John 3:36 is a wonderfully concise, wonderfully direct articulation of the Gospel. The verse says, “Whoever believes in the Son has eternal life; whoever does not obey the Son shall not see life, but the wrath of God remains on him” (ESV). In this one statement we hear of sin, wrath, and death, answered with belief, life, and grace. We hear that all people stand already under the wrath of God (the wrath of God remains on him), but also that this disaster need not persist. In particular, notice the parallel between “believes in the Son” (which results in life) and “does not obey the Son” (which results in death). This parallel demonstrates the inherent link between belief and obedience. They are two sides of the same coin that is salvation. I do not believe Jesus Christ if my life does not belong to him in obedience. Conversely, I am not obeying Jesus (regardless of how squeaky clean I may think myself) if I do not believe that he is the Son of God.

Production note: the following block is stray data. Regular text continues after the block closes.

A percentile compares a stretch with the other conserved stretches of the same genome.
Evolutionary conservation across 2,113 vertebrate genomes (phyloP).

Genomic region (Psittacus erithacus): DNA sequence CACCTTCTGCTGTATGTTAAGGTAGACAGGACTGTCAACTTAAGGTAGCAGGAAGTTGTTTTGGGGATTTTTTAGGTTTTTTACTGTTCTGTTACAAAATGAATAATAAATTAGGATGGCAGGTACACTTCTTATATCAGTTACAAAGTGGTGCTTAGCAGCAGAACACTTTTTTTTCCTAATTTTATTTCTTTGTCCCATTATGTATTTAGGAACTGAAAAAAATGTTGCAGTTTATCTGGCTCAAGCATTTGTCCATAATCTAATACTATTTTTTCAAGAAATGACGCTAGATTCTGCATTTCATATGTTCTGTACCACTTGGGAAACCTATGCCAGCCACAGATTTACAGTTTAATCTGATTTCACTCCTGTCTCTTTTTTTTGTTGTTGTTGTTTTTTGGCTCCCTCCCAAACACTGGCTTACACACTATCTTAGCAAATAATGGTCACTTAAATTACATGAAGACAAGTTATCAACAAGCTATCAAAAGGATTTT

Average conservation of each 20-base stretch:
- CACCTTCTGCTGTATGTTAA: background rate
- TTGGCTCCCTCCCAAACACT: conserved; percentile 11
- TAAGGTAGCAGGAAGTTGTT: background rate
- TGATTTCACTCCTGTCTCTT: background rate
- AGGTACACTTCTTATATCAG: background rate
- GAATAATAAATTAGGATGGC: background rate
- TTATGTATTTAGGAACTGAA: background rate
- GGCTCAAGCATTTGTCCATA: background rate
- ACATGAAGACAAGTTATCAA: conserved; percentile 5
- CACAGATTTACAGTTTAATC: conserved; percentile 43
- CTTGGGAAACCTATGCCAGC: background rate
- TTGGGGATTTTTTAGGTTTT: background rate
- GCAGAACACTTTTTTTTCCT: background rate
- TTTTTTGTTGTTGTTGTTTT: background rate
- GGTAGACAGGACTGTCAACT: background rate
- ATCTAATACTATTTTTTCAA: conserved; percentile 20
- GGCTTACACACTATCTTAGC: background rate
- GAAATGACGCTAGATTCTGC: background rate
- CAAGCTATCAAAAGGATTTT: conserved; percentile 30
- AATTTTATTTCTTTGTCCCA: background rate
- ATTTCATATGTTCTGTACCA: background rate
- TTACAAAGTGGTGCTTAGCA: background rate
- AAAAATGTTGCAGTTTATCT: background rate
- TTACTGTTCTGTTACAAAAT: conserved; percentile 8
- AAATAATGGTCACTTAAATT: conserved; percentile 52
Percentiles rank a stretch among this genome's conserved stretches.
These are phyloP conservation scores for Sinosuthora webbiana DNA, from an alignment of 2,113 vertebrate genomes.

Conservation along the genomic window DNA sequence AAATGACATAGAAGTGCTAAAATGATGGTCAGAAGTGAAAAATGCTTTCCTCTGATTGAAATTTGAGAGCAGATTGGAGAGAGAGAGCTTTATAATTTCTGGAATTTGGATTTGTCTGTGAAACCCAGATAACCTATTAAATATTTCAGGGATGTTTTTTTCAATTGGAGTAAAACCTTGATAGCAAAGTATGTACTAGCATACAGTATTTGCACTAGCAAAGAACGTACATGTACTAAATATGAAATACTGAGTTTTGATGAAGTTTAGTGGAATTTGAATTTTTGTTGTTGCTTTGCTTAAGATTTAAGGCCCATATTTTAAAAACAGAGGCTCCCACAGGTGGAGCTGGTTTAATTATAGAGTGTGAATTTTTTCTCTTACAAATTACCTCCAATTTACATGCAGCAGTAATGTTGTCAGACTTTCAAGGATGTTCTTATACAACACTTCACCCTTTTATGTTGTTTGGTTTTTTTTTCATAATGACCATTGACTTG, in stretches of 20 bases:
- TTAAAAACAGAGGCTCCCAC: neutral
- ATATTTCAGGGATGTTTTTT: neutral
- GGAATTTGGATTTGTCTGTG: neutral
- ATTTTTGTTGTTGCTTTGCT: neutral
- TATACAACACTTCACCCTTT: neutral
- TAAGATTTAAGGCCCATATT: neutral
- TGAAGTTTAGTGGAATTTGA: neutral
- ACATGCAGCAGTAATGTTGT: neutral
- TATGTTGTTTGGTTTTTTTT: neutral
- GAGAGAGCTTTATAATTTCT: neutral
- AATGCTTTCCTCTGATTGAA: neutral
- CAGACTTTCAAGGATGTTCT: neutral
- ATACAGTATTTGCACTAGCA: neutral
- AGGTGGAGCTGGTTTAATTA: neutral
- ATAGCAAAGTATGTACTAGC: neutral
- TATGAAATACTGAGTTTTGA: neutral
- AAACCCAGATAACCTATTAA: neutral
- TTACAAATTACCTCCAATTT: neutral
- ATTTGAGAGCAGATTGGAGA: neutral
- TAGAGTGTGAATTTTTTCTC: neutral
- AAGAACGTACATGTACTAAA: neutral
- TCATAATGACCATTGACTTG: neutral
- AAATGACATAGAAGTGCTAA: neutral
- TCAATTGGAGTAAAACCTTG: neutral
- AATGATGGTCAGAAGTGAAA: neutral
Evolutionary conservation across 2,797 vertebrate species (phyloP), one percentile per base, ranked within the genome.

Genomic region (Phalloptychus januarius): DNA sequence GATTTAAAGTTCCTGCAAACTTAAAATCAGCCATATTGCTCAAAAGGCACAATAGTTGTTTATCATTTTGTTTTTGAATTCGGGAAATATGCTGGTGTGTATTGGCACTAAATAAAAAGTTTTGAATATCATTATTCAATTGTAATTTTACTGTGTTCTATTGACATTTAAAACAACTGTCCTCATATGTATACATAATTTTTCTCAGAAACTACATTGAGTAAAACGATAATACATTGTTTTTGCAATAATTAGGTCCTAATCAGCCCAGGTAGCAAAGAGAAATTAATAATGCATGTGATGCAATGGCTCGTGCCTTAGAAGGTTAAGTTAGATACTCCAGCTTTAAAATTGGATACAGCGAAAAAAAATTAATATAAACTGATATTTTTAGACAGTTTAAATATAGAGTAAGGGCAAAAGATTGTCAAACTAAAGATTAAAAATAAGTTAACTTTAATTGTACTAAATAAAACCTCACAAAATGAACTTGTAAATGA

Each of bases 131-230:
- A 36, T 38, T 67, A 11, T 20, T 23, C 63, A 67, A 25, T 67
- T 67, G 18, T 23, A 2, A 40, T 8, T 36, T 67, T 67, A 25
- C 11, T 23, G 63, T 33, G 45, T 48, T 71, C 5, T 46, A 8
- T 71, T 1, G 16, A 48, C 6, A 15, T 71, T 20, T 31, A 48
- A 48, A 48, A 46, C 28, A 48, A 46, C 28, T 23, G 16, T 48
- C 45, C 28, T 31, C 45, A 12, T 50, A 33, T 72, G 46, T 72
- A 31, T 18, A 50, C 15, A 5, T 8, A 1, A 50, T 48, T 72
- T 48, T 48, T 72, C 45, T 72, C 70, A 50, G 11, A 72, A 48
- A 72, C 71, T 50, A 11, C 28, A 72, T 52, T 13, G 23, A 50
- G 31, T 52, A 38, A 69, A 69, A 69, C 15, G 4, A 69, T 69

In saying these things, I am not preaching a message of perfectionistic salvation, not at all! The greatest step of obedience to Jesus Christ that anyone makes is to confess their guilt as a sinner and their need for Jesus’ righteousness to become their own: my sin on him, his righteousness on me (something we express in theological terms as “double imputation”). The person who undertakes this surrender of faith – the person experiencing God’s electing and empowering grace that makes them able for such surrender – is someone walking in obedience (and thus belief) to Christ. This first step of obedience will foster continued obedience, such that the obedient life after Jesus becomes, perhaps, the chief marker of genuine faith, of real belief.
Do you believe Jesus Christ this morning? If so, you are even now living life that is eternal. Do you obey Jesus Christ this morning? If so, your confession of belief is indeed genuine. Praise God! If your answer to either question is “no,” then friend, take warning! May it not be said of you that the wrath of God remains on you still.